Home  »  A Victorian Anthology, 1837–1895  »  My Beautiful Lady

Edmund Clarence Stedman, ed. (1833–1908). A Victorian Anthology, 1837–1895. 1895.

Thomas Woolner b. 1825

My Beautiful Lady

I LOVE my Lady; she is very fair;

Her brow is wan, and bound by simple hair;

Her spirit sits aloof, and high,

But glances from her tender eye

In sweetness droopingly.

As a young forest while the wind drives through,

My life is stirr’d when she breaks on my view;

Her beauty grants my will no choice

But silent awe, till she rejoice

My longing with her voice.

Her warbling voice, though ever low and mild,

Oft makes me feel as strong wine would a child;

And though her hand be airy light

Of touch, it moves me with its might,

As would a sudden fright.

A hawk high pois’d in air, whose nerv’d wing-tips

Tremble with might suppress’d, before he dips,

In vigilance, scarce more intense

Than I, when her voice holds my sense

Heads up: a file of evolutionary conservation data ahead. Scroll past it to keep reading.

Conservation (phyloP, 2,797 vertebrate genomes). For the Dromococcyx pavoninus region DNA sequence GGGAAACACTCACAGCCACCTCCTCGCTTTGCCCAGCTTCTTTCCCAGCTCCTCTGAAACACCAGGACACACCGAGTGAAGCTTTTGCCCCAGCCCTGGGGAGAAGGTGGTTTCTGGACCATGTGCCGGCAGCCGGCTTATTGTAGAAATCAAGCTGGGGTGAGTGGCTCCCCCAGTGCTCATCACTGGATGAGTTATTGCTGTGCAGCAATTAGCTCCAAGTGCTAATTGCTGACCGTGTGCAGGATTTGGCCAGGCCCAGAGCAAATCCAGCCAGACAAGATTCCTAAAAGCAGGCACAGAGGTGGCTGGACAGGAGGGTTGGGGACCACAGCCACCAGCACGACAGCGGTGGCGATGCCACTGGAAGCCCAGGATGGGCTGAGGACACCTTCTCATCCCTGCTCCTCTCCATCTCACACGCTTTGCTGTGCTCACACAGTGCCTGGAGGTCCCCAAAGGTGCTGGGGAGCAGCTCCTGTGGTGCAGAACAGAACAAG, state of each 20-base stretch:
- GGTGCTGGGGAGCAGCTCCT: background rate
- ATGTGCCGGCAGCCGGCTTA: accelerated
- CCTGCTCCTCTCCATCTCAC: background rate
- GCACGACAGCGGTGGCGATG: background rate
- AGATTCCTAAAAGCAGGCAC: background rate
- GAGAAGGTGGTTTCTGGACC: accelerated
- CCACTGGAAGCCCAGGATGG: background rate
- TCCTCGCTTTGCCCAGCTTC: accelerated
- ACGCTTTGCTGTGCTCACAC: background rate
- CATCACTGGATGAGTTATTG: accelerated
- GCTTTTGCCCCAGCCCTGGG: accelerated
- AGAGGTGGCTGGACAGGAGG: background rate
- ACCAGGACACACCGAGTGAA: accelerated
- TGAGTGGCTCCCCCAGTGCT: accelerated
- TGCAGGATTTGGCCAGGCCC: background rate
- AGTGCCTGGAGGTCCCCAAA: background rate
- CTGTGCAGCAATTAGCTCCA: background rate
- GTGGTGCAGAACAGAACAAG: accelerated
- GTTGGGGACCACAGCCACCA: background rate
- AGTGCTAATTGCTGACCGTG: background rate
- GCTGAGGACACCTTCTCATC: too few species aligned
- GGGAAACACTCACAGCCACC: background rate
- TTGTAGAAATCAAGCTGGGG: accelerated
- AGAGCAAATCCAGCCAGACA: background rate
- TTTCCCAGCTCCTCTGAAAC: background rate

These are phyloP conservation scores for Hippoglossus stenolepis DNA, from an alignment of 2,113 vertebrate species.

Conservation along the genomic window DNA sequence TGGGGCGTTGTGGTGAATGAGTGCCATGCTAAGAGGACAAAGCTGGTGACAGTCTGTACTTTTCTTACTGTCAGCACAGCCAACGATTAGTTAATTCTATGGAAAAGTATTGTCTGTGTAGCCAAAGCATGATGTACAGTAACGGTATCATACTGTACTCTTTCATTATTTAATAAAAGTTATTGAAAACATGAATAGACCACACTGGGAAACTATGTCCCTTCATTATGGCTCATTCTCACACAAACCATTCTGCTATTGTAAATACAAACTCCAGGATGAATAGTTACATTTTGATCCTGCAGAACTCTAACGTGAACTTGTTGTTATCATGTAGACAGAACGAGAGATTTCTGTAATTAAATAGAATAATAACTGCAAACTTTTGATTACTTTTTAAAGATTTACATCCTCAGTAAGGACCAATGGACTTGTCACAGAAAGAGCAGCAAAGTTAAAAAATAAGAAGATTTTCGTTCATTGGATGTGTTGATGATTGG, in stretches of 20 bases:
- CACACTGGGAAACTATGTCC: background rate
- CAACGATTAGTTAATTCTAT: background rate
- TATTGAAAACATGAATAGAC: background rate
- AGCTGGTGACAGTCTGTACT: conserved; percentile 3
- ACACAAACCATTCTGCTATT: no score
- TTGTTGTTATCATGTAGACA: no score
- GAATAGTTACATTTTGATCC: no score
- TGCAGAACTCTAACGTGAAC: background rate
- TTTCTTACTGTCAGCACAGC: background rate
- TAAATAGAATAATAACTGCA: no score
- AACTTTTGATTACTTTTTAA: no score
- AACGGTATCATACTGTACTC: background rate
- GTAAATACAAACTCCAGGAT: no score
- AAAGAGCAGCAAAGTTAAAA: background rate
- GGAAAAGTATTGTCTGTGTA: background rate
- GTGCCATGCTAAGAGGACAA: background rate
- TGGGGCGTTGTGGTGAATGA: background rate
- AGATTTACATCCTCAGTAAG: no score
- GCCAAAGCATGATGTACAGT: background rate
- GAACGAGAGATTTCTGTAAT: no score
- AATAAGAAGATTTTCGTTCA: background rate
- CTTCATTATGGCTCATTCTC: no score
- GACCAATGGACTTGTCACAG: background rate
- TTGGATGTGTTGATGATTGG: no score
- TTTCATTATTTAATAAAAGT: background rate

Contented in suspense.

Her mention of a thing, august or poor,

Makes it far nobler than it was before:

As where the sun strikes life will gush,

And what is pale receive a flush,

Rich hues, a richer blush.

My Lady’s name, when I hear strangers use,

Not meaning her, to me sounds lax misuse;

I love none but my Lady’s name;

Moud, Grace, Rose, Marian, all the same,

Are harsh, or blank and tame.

My Lady walks as I have watch’d a swan

Swim where a glory on the water shone:

There ends of willow braches ride,

Quivering in the flowing tide,

By the deep river’s side.

Fresh beauties, howsoe’er she moves, are stirr’d:

As the sunn’d bosom of a humming bird

At each pant lifts some fiery hue,

Fierce gold, bewildering green or blue;

The same, yet ever new.